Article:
STO security tokens are based on Alternative Trading Systems (ATS) with broker-dealers who are registered with the SEC and supervised by FINRA. The use of ATS and broker-dealers is expensive as they must be supervised with a chief compliance officer, they must pass FINRA exams, they must understand several rules and they must be well-trained. So, STOs require a lot of knowledgeable and skilled people for trading to occur. This makes it much difficult for fraudulent trading practices like pump and dump to occur. There will be less room for artificial inflation, and people are less likely to lose their money to dishonest practices.
These processes and more make an STO more time-consuming and costlier than an ICO. There are a lot of people involved from lawyers to accountants to financial analysts to STO advisors. The SEC needs to know more about compliance, transparency and investor protection. The launching of an STO is a long process that ensures legal compliance. It is not like an ICO that almost anyone can launch. These are what make an STO more trustworthy than an ICO.
Fiat currency has been kept largely secured and safe for investors thanks to regulatory bodies. These regulatory bodies will provide the same services for STOs. As STOs are more trustworthy than ICOs, they are allowed to advertise on websites where ICOs have been banned from advertising.
ICOs were a presale of a token. They were a mechanism for making tokens more popular and expanding the network upon which the tokens were based. But in the actual sense of it, ICOs were built on something that doesn’t exist yet. There is no decentralization in an ICO as the decentralized protocol does not exist yet. The money was majorly going to individuals or businesses. The use cases for tokens in an ICO were theoretical or on paper alone. There is no guarantee that the tokens were ever going to be used in the future or even exist again after the ICOs.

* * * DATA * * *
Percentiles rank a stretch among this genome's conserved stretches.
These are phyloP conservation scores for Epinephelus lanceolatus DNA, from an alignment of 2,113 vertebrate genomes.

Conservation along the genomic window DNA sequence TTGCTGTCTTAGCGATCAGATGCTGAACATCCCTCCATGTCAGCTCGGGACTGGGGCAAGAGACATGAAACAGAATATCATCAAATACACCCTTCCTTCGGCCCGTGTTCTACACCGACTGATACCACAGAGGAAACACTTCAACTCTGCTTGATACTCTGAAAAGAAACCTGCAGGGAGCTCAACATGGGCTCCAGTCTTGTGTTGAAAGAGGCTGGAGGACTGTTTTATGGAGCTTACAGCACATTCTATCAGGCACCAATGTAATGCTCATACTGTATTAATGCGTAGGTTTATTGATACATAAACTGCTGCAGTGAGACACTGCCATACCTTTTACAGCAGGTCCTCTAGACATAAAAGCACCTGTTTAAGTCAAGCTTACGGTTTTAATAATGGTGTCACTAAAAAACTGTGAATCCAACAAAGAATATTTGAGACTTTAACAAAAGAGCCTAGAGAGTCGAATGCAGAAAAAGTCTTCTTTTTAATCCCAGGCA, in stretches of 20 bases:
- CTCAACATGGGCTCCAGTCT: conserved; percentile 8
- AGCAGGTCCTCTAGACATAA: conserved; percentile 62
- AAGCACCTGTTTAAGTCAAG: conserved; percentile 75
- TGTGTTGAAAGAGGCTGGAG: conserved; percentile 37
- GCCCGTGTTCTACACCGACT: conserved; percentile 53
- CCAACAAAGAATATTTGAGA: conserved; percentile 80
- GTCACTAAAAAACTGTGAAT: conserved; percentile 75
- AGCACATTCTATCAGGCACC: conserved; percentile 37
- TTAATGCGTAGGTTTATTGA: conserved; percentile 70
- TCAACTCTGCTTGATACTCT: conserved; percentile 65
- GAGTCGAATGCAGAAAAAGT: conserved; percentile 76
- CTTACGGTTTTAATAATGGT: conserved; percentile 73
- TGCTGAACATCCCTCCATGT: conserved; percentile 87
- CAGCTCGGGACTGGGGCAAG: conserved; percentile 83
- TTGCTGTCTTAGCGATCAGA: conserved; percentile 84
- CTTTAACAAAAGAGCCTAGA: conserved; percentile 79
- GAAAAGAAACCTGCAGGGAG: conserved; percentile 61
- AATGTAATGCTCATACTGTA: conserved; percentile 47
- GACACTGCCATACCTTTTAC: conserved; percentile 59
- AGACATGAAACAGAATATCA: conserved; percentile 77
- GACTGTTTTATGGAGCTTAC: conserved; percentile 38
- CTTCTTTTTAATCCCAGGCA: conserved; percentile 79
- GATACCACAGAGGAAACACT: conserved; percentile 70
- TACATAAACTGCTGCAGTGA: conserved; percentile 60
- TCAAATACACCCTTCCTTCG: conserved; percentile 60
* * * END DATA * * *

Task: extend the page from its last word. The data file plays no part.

ICOs were basically a risk that allowed a lot of scammers to get rich. It is estimated that the top three scam ICOs made away with over $1 billion of investors money each.
Some people invested in ICOs just to make money. They could buy a token for $2 and sell it for $3.5 as the value increased later. It became a form of investment or gambling to make some money. There was a lot of scam, frauds and underground deals. There were even cases of some people being offered tokens at a far lower price than what others were offered the tokens. SO, there was no protection for investors.
But thanks to STOs, investors are now protected, and they will be assured that they will hardly be scammed of their hard-earned money. One of the primary purposes of the SEC is to protect investors, and they have several federal security laws backing them up.
The future of STOs
STOs are still largely unknown. But as more organizations get more knowledge about them, they should become mainstream. More people will understand what block-chain securities are and security-based tokens will become integral components of the world’s financial system. These STOs will comply with the strict regulations set by regulators.
Investors in these STOs will benefit from them, and their investment will be better protected. Thanks to how secured and regulated STOs are, they could become popular retirement investment schemes like stocks and shares.